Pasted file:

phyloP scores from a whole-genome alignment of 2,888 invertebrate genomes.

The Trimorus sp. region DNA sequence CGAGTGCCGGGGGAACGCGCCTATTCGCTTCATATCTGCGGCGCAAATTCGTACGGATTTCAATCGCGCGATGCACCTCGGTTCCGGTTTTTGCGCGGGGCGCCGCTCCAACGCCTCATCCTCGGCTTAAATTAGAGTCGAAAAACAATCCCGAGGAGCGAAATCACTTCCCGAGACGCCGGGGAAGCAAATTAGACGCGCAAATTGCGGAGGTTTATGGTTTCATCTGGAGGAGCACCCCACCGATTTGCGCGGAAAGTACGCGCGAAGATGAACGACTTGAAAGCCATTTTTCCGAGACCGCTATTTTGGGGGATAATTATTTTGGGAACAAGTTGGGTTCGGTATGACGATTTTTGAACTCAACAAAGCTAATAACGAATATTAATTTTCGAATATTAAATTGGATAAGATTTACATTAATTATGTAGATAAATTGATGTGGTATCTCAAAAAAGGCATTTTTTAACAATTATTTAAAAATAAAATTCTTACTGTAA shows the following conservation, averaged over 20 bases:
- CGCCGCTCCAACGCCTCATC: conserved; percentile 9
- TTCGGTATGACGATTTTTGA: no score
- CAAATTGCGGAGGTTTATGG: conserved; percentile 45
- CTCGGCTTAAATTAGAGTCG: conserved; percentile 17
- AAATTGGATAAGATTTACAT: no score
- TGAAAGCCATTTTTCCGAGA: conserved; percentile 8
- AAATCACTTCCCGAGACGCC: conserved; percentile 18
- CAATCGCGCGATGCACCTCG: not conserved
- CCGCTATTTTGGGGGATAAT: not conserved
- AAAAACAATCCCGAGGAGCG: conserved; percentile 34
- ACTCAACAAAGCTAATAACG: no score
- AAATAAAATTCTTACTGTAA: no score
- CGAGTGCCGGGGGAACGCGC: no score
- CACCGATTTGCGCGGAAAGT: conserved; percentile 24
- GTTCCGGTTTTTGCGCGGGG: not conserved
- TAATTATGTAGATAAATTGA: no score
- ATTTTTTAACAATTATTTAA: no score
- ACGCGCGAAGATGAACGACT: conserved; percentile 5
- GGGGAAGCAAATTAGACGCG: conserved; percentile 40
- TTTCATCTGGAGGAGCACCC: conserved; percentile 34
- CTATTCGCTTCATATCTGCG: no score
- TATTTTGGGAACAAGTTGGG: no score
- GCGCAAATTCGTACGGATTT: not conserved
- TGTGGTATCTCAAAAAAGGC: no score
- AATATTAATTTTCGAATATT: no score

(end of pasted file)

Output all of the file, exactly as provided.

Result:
phyloP scores from a whole-genome alignment of 2,888 invertebrate genomes.

The Trimorus sp. region DNA sequence CGAGTGCCGGGGGAACGCGCCTATTCGCTTCATATCTGCGGCGCAAATTCGTACGGATTTCAATCGCGCGATGCACCTCGGTTCCGGTTTTTGCGCGGGGCGCCGCTCCAACGCCTCATCCTCGGCTTAAATTAGAGTCGAAAAACAATCCCGAGGAGCGAAATCACTTCCCGAGACGCCGGGGAAGCAAATTAGACGCGCAAATTGCGGAGGTTTATGGTTTCATCTGGAGGAGCACCCCACCGATTTGCGCGGAAAGTACGCGCGAAGATGAACGACTTGAAAGCCATTTTTCCGAGACCGCTATTTTGGGGGATAATTATTTTGGGAACAAGTTGGGTTCGGTATGACGATTTTTGAACTCAACAAAGCTAATAACGAATATTAATTTTCGAATATTAAATTGGATAAGATTTACATTAATTATGTAGATAAATTGATGTGGTATCTCAAAAAAGGCATTTTTTAACAATTATTTAAAAATAAAATTCTTACTGTAA shows the following conservation, averaged over 20 bases:
- CGCCGCTCCAACGCCTCATC: conserved; percentile 9
- TTCGGTATGACGATTTTTGA: no score
- CAAATTGCGGAGGTTTATGG: conserved; percentile 45
- CTCGGCTTAAATTAGAGTCG: conserved; percentile 17
- AAATTGGATAAGATTTACAT: no score
- TGAAAGCCATTTTTCCGAGA: conserved; percentile 8
- AAATCACTTCCCGAGACGCC: conserved; percentile 18
- CAATCGCGCGATGCACCTCG: not conserved
- CCGCTATTTTGGGGGATAAT: not conserved
- AAAAACAATCCCGAGGAGCG: conserved; percentile 34
- ACTCAACAAAGCTAATAACG: no score
- AAATAAAATTCTTACTGTAA: no score
- CGAGTGCCGGGGGAACGCGC: no score
- CACCGATTTGCGCGGAAAGT: conserved; percentile 24
- GTTCCGGTTTTTGCGCGGGG: not conserved
- TAATTATGTAGATAAATTGA: no score
- ATTTTTTAACAATTATTTAA: no score
- ACGCGCGAAGATGAACGACT: conserved; percentile 5
- GGGGAAGCAAATTAGACGCG: conserved; percentile 40
- TTTCATCTGGAGGAGCACCC: conserved; percentile 34
- CTATTCGCTTCATATCTGCG: no score
- TATTTTGGGAACAAGTTGGG: no score
- GCGCAAATTCGTACGGATTT: not conserved
- TGTGGTATCTCAAAAAAGGC: no score
- AATATTAATTTTCGAATATT: no score